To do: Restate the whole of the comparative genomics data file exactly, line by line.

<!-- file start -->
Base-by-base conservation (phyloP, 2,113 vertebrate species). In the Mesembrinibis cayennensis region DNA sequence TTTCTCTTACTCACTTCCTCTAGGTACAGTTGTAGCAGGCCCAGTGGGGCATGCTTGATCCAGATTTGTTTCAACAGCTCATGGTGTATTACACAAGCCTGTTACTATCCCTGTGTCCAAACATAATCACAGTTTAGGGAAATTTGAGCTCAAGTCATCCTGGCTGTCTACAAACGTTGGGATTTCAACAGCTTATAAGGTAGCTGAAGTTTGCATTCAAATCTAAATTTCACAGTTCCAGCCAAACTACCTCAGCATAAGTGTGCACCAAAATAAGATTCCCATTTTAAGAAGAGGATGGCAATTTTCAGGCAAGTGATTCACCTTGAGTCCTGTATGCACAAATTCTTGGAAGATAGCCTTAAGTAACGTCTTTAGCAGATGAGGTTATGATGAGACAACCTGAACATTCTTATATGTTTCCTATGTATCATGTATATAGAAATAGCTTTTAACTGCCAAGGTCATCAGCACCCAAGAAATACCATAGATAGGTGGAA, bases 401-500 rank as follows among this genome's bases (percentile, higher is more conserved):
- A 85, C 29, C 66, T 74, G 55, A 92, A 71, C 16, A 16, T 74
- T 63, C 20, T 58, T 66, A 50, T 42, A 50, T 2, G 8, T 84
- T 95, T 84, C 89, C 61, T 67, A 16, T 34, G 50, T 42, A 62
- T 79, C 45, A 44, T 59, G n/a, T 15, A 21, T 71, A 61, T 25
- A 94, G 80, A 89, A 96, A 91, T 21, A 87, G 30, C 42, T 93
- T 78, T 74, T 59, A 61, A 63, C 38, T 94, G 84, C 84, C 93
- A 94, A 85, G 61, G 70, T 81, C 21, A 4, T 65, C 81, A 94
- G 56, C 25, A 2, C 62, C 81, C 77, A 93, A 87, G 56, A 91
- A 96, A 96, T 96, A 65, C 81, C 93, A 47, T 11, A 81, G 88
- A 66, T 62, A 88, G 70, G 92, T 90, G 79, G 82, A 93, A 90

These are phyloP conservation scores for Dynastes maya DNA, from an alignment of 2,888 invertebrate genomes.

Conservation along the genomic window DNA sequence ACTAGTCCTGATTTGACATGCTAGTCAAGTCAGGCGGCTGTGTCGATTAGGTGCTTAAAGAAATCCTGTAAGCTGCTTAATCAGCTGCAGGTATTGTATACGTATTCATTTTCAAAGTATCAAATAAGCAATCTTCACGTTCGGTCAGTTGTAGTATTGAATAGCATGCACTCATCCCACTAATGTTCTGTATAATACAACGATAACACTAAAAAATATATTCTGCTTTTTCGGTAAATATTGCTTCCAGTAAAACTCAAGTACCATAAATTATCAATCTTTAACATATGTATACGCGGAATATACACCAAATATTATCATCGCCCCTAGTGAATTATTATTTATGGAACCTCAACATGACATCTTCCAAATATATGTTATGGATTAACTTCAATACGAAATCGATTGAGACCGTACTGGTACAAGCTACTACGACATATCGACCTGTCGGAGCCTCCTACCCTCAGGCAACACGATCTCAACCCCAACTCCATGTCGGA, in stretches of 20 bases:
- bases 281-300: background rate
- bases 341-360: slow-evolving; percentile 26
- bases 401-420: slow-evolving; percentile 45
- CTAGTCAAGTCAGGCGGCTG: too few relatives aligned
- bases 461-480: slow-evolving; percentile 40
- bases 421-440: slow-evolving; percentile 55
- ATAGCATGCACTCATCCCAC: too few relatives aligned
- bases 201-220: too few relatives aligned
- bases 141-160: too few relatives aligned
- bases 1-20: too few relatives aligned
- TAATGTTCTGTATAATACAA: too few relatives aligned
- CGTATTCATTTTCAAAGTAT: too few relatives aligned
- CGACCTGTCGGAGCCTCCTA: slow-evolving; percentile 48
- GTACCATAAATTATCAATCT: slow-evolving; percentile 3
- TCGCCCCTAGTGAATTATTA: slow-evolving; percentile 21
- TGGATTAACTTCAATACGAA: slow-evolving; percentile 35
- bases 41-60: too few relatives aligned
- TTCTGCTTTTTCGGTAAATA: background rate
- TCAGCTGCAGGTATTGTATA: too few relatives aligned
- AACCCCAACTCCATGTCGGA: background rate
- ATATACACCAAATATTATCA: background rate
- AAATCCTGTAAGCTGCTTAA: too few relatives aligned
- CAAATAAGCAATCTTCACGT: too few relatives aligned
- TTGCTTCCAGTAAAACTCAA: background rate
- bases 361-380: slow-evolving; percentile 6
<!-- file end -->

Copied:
Base-by-base conservation (phyloP, 2,113 vertebrate species). In the Mesembrinibis cayennensis region DNA sequence TTTCTCTTACTCACTTCCTCTAGGTACAGTTGTAGCAGGCCCAGTGGGGCATGCTTGATCCAGATTTGTTTCAACAGCTCATGGTGTATTACACAAGCCTGTTACTATCCCTGTGTCCAAACATAATCACAGTTTAGGGAAATTTGAGCTCAAGTCATCCTGGCTGTCTACAAACGTTGGGATTTCAACAGCTTATAAGGTAGCTGAAGTTTGCATTCAAATCTAAATTTCACAGTTCCAGCCAAACTACCTCAGCATAAGTGTGCACCAAAATAAGATTCCCATTTTAAGAAGAGGATGGCAATTTTCAGGCAAGTGATTCACCTTGAGTCCTGTATGCACAAATTCTTGGAAGATAGCCTTAAGTAACGTCTTTAGCAGATGAGGTTATGATGAGACAACCTGAACATTCTTATATGTTTCCTATGTATCATGTATATAGAAATAGCTTTTAACTGCCAAGGTCATCAGCACCCAAGAAATACCATAGATAGGTGGAA, bases 401-500 rank as follows among this genome's bases (percentile, higher is more conserved):
- A 85, C 29, C 66, T 74, G 55, A 92, A 71, C 16, A 16, T 74
- T 63, C 20, T 58, T 66, A 50, T 42, A 50, T 2, G 8, T 84
- T 95, T 84, C 89, C 61, T 67, A 16, T 34, G 50, T 42, A 62
- T 79, C 45, A 44, T 59, G n/a, T 15, A 21, T 71, A 61, T 25
- A 94, G 80, A 89, A 96, A 91, T 21, A 87, G 30, C 42, T 93
- T 78, T 74, T 59, A 61, A 63, C 38, T 94, G 84, C 84, C 93
- A 94, A 85, G 61, G 70, T 81, C 21, A 4, T 65, C 81, A 94
- G 56, C 25, A 2, C 62, C 81, C 77, A 93, A 87, G 56, A 91
- A 96, A 96, T 96, A 65, C 81, C 93, A 47, T 11, A 81, G 88
- A 66, T 62, A 88, G 70, G 92, T 90, G 79, G 82, A 93, A 90

These are phyloP conservation scores for Dynastes maya DNA, from an alignment of 2,888 invertebrate genomes.

Conservation along the genomic window DNA sequence ACTAGTCCTGATTTGACATGCTAGTCAAGTCAGGCGGCTGTGTCGATTAGGTGCTTAAAGAAATCCTGTAAGCTGCTTAATCAGCTGCAGGTATTGTATACGTATTCATTTTCAAAGTATCAAATAAGCAATCTTCACGTTCGGTCAGTTGTAGTATTGAATAGCATGCACTCATCCCACTAATGTTCTGTATAATACAACGATAACACTAAAAAATATATTCTGCTTTTTCGGTAAATATTGCTTCCAGTAAAACTCAAGTACCATAAATTATCAATCTTTAACATATGTATACGCGGAATATACACCAAATATTATCATCGCCCCTAGTGAATTATTATTTATGGAACCTCAACATGACATCTTCCAAATATATGTTATGGATTAACTTCAATACGAAATCGATTGAGACCGTACTGGTACAAGCTACTACGACATATCGACCTGTCGGAGCCTCCTACCCTCAGGCAACACGATCTCAACCCCAACTCCATGTCGGA, in stretches of 20 bases:
- bases 281-300: background rate
- bases 341-360: slow-evolving; percentile 26
- bases 401-420: slow-evolving; percentile 45
- CTAGTCAAGTCAGGCGGCTG: too few relatives aligned
- bases 461-480: slow-evolving; percentile 40
- bases 421-440: slow-evolving; percentile 55
- ATAGCATGCACTCATCCCAC: too few relatives aligned
- bases 201-220: too few relatives aligned
- bases 141-160: too few relatives aligned
- bases 1-20: too few relatives aligned
- TAATGTTCTGTATAATACAA: too few relatives aligned
- CGTATTCATTTTCAAAGTAT: too few relatives aligned
- CGACCTGTCGGAGCCTCCTA: slow-evolving; percentile 48
- GTACCATAAATTATCAATCT: slow-evolving; percentile 3
- TCGCCCCTAGTGAATTATTA: slow-evolving; percentile 21
- TGGATTAACTTCAATACGAA: slow-evolving; percentile 35
- bases 41-60: too few relatives aligned
- TTCTGCTTTTTCGGTAAATA: background rate
- TCAGCTGCAGGTATTGTATA: too few relatives aligned
- AACCCCAACTCCATGTCGGA: background rate
- ATATACACCAAATATTATCA: background rate
- AAATCCTGTAAGCTGCTTAA: too few relatives aligned
- CAAATAAGCAATCTTCACGT: too few relatives aligned
- TTGCTTCCAGTAAAACTCAA: background rate
- bases 361-380: slow-evolving; percentile 6